Sure, it’s useful to have a perspective of science as a contingent belief system. But science is fundamentally distinct from religious myths in its nature.

Human knowledge is invariably limited and partial…Whatever a person knows is mediated through his senses, his reason, his brain. No matter how well it can be explained, reality remains essentially mysterious.

But this misses the point that at their heart the mythic explanations are different from the scientific ones in their nature. And something merely being mysterious does not mean that the explanation has failed, or that the explanation is a “myth”—unless you want to call any belief system a myth.

I do not believe in God any more than I believe in Hamlet. But this does not mean that either God or Hamlet has nothing of value to say.

But Hamlet is a fictional character in a play—we all know that. We don’t need to “believe” in him or not. We know that his lines were written by Shakespeare. God, on the other hand, cannot be defined. We cannot even say what it means to “believe” in Him/Her. We don’t know what He has said or is saying, or what relationship what is written in the Bible has to this “God” idea.

Whew. That was all just in the first three pages. The rest of the book is mainly about the Devil, which is not a useful metaphor for me in any of the cultural or religious guises presented here. I guess I should have thought about that before buying the book, since the title, after all, is “Living with the Devil”.

I’ve adopted a new pattern for reading books. I skim them, I jump around, I skip parts. Sometimes I just put them down—life is too short. And, sad to say, that is what I ended up doing with this book as well.

2 Responses to “Book review: Living with the Devil”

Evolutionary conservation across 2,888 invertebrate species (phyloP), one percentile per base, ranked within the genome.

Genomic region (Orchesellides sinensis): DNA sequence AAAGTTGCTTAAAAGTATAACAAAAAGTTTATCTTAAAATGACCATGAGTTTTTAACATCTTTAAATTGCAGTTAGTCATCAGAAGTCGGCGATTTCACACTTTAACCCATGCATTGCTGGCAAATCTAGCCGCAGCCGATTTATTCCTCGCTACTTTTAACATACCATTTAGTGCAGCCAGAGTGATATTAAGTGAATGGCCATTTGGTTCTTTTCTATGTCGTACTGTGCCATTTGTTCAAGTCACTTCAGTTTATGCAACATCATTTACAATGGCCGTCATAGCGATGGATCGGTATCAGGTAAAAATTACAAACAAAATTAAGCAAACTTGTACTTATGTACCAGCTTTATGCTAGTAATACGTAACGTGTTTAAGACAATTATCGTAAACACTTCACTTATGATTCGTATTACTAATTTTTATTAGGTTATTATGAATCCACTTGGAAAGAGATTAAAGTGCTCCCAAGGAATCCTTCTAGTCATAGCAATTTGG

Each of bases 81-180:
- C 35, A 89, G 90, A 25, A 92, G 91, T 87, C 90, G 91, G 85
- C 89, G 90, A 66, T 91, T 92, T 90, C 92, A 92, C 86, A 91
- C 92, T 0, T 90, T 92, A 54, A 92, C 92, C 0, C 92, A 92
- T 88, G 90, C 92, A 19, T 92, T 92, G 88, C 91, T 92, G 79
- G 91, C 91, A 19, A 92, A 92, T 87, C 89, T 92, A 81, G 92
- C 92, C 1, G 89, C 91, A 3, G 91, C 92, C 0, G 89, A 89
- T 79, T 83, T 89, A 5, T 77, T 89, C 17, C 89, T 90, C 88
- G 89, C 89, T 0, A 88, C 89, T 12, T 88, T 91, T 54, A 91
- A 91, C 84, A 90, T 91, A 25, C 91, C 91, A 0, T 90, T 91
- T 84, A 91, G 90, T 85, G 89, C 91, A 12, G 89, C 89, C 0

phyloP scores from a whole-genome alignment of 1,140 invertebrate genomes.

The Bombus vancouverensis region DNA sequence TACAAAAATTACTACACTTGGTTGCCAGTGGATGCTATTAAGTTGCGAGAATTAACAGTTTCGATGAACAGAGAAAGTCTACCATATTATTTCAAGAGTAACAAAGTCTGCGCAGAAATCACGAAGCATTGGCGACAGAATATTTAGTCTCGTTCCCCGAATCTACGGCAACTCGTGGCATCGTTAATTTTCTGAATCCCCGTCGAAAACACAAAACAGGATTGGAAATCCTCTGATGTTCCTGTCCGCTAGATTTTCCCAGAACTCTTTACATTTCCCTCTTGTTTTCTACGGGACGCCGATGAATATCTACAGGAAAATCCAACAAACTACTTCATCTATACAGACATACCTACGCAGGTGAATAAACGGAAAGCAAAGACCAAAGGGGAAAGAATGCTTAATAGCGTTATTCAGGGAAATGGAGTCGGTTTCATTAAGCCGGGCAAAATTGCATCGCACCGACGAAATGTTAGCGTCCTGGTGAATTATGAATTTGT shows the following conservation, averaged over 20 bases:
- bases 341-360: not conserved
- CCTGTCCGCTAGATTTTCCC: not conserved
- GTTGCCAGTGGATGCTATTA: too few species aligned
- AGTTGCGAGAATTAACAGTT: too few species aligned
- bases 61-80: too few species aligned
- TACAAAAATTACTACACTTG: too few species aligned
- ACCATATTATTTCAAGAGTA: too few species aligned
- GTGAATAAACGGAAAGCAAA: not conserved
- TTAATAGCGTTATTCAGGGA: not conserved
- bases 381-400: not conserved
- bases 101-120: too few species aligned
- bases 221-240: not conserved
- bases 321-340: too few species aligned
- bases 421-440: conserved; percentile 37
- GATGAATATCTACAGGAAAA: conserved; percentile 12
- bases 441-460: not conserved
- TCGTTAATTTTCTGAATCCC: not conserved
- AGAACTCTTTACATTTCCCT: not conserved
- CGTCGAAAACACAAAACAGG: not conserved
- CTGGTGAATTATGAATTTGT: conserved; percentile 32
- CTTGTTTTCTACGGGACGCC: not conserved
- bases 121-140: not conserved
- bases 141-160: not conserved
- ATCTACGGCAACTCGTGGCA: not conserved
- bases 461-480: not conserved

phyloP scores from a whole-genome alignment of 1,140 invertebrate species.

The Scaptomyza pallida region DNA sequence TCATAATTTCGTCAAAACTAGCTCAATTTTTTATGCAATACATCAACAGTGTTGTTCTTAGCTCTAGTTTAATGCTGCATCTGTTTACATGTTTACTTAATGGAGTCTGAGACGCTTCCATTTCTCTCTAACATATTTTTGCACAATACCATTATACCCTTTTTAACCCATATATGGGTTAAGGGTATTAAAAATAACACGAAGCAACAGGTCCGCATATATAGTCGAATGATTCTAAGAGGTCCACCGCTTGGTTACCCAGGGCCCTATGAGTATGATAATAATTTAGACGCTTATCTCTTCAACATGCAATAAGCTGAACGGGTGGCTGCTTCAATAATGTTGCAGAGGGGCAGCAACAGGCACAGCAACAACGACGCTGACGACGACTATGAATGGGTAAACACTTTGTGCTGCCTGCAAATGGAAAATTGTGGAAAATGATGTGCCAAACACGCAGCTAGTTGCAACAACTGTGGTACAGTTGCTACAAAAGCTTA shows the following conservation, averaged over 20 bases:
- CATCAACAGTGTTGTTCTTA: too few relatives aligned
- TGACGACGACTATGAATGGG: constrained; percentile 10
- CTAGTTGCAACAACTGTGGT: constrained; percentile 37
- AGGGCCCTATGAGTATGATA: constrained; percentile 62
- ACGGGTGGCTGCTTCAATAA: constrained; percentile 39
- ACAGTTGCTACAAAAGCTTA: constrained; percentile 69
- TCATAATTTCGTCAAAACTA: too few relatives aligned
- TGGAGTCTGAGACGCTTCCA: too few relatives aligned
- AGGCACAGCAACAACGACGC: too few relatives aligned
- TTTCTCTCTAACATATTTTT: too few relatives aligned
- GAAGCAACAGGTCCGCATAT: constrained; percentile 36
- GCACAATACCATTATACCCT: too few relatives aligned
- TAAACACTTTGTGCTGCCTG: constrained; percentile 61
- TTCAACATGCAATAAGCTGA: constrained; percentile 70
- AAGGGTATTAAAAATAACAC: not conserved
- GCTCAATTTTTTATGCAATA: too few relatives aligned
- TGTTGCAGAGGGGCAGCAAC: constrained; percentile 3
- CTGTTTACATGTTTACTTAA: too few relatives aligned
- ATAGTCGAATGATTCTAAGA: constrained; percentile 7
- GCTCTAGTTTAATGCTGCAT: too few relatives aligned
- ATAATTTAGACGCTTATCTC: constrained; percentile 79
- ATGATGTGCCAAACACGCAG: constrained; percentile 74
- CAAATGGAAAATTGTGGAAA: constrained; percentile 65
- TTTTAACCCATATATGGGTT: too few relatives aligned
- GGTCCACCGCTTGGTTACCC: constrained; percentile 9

1. nordron Says:

    Dear Friend,

    Although I’m skeptical (from past readings) of Batchelor, perhaps he’s been a bit helpful by putting traditional Buddhist teachings into the language of Judeo-Christian mythos we grew up with in the West. Examining our prejudiced reaction to that familiar language may give us clues about our Buddhist practices and understanding.

    For instance, you wrote: ‘We were not ‘flung’ into this world.“

    However, it’s well accepted by all Buddhists that ordinary beings in samsara are “trapped” on an endless wheel of rebirths into which we are “thrown”, i.e., flung, by the force of our accumulated past actions. [* See Chandrakirti & verses 7&8 Three Principle Aspects of the Path below] Buddhism teaches that we have no control over our transmigrations until we have attained some level of the Buddhist path. Arya Bodhisattvas have control over their next rebirth. But even beginners at the entry to the Buddhist path create the causes and conditions for favorable rebirths by ‘practicing virtue’, abstaining from negative deeds, using Buddha’s teachings on how to purify accumulated negative karma, etc. And the answer to your inquiry—“if we were (flung), from where? â€? –- is we are flung by the karma accumulated in our mental continuua from one life to the next.